Thierry Baudet: Europe’s Hopeful Pessimist

The Populist Interviews: Thierry Baudet on Post-Covid Europe, Populism and the Future of the West

Thierry Baudet is a Dutch politician and the founder of Forum for Democracy (FVD), a conservative and right-wing populist and Eurosceptic party in the Netherlands. In 2019, FVD won more votes than any other party in the provincial and senate elections – a shocking result at the time, given that it had only been in existence for two years.

A young and prominent politician, Baudet’s background is unlike that of most populist leaders. Having attended his hometown’s prestigious Gymnasium, he went on to read history and law in Leiden. In 2012, he earned his PhD in Law with a thesis co-directed by Sir Roger Scruton. He’s also a concert pianist, likes to read in his free time, and has written several books, including two novels.

Since the pandemic broke out in 2020, he has been one of the most vocal European politicians against Covid restrictions and the regime of Lockdown, criticizing the elites and accusing his government of using the virus “as a pretext to train obedience.”

In an effort to understand the danger the regime and its new class of ‘experts’ pose to our way of life, the European Right’s weak response to lockdowns and mask mandates over the last eighteen months, and what future might lie ahead for the populist Right, we decided to reach out to Baudet for an exclusive interview.

What follows is an edited transcript of our conversation, recorded via Zoom on June 15, 2021.

“We stand here tonight … among the rubble of what was once the grandest and most beautiful civilization the world has ever known.”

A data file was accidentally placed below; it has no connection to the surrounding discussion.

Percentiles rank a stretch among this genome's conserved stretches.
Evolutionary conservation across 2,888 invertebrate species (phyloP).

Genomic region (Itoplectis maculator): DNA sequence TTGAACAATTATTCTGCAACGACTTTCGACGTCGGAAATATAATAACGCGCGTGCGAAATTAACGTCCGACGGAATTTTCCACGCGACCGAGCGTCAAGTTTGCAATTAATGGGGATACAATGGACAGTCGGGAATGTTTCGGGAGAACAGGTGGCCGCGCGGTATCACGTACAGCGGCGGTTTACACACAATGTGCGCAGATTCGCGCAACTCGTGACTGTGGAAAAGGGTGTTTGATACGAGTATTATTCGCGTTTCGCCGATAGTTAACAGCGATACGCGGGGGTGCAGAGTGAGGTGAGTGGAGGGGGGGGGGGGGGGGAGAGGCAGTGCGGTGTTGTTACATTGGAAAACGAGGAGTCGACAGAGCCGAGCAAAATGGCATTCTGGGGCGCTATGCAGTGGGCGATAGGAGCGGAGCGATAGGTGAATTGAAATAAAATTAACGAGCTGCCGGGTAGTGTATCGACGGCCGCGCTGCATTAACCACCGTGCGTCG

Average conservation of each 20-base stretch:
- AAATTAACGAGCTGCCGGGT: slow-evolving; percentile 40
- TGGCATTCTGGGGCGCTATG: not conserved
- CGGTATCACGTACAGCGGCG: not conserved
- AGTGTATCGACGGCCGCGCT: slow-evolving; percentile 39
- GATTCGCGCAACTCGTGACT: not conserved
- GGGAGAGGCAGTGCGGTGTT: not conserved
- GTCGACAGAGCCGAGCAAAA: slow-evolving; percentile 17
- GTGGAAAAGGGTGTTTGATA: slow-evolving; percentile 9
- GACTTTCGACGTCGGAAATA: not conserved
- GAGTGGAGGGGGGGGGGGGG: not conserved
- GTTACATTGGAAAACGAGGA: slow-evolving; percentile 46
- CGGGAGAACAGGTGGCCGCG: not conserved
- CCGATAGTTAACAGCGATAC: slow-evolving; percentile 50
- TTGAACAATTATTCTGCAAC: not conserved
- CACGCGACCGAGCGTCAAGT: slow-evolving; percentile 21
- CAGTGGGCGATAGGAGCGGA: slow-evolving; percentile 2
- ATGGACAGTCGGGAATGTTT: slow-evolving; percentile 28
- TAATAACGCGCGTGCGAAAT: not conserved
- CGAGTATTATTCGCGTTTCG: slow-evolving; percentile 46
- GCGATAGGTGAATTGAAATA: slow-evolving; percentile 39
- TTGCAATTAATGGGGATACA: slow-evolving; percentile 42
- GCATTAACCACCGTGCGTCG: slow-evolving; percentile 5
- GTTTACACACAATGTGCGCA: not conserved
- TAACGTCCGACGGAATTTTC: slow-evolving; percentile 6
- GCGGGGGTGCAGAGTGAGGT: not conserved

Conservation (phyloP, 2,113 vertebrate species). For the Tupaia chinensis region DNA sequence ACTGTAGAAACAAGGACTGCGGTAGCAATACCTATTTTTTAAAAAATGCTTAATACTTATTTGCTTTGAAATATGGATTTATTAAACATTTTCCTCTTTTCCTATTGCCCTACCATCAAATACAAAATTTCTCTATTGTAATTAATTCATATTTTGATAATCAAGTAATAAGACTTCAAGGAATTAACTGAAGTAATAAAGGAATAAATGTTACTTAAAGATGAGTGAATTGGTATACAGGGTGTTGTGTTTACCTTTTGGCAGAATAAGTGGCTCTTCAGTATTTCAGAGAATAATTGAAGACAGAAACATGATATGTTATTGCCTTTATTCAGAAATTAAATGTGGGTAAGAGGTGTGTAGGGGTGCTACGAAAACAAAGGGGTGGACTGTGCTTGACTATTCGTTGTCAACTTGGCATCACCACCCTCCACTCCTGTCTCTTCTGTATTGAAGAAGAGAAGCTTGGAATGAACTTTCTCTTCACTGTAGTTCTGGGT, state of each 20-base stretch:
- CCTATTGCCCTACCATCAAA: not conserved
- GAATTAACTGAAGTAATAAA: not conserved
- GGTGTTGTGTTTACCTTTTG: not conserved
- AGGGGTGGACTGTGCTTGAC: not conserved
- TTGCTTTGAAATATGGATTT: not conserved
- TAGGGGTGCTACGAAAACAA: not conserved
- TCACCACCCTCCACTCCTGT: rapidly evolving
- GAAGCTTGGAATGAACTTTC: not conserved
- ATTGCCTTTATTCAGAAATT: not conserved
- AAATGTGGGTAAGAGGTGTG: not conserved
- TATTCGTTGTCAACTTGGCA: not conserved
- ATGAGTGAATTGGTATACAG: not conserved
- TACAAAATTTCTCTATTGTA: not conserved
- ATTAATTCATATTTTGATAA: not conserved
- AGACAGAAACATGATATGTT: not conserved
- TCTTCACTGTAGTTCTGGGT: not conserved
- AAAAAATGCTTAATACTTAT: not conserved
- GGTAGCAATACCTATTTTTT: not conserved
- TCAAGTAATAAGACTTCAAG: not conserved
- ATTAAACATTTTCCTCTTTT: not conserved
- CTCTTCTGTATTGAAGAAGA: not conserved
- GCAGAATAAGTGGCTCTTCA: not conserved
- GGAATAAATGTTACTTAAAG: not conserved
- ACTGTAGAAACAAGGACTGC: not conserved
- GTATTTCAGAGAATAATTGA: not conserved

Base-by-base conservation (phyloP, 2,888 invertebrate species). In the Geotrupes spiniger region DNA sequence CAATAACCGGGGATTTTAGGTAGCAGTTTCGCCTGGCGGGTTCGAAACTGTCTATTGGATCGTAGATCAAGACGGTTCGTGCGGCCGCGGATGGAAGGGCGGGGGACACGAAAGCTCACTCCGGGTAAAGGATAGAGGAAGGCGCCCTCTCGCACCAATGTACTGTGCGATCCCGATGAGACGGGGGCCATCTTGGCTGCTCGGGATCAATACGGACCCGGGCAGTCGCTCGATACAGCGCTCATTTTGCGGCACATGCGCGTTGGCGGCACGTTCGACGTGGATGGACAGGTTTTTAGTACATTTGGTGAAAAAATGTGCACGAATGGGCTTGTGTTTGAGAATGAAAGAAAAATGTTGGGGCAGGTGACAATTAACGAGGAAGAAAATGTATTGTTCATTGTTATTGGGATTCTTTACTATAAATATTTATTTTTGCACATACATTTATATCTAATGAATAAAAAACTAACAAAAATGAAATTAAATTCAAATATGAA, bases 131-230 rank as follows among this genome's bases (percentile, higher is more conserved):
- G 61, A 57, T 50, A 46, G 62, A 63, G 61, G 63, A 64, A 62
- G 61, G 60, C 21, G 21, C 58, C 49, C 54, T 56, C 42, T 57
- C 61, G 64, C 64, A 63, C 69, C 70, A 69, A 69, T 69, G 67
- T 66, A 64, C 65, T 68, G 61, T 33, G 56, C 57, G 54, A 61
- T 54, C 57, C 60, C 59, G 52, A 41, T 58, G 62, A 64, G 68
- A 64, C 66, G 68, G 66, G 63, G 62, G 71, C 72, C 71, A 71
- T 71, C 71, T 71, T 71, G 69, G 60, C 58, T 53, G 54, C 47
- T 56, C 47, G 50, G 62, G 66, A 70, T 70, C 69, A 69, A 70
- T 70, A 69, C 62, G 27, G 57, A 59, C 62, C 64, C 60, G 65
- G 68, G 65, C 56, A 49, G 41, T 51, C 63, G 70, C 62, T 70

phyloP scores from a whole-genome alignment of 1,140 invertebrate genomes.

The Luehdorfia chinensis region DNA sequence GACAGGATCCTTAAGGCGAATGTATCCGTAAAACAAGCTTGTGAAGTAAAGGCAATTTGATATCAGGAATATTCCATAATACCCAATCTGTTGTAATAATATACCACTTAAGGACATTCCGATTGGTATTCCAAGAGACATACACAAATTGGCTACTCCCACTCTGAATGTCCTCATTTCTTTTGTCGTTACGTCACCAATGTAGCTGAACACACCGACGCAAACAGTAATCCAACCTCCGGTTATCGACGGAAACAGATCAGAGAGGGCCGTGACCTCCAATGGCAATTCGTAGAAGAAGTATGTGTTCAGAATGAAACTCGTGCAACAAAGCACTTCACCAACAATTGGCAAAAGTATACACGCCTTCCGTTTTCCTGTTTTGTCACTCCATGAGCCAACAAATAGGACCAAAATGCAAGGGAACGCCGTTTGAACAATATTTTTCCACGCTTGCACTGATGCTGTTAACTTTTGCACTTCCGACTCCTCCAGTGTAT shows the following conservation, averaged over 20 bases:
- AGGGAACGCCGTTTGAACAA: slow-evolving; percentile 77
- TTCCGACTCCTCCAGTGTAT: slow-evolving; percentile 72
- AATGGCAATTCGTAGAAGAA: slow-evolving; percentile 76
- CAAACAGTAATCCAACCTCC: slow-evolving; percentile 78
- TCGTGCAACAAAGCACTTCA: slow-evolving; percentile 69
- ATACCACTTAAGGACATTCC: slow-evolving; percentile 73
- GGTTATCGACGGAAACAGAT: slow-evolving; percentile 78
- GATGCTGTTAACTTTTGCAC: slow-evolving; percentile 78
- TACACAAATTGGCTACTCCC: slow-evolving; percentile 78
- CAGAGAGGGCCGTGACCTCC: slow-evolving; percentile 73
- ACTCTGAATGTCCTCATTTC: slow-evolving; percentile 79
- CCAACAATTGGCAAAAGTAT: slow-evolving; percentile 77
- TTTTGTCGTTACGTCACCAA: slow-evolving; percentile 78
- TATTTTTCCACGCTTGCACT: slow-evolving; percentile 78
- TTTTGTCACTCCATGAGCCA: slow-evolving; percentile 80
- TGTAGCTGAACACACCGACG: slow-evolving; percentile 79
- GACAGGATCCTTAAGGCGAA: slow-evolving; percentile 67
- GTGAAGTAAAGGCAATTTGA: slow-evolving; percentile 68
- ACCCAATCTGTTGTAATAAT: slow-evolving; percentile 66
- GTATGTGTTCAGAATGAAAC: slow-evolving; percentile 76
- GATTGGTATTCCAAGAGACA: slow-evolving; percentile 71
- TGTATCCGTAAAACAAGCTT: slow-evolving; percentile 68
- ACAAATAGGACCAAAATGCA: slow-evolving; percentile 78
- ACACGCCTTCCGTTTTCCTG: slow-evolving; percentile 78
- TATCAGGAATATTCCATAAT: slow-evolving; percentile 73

Thierry Baudet, addressing the crowd after the 2019 victorious election.

Mark Granza: The other week you delivered a speech in the Dutch Parliament (subsequently deleted by YouTube) in which you said that you “hope we soon realize [our reaction to the pandemic] was a case of collective psychosis.” How likely you think that is?

Thierry Baudet: Very. To start with, if you look at the mortality rate of Covid-19 you’ll find that is pretty much the same as that of a severe flu. It’s true that it does have a different effect on your body, and that a significant group of people is more at risk because of pre-existing conditions — I’m definitely not denying the existence of the virus. But it’s nowhere near lethal and dangerous enough to justify the global reaction we have witnessed. What we’re doing: stalling all our economies, radically changing our way of life, injecting people with experimental vaccinations of which we have no idea how effective they’ll be in the long run nor what the side effects are going to be, nor if it’s even useful for people not at risk of dying from Corona, it’s crazy.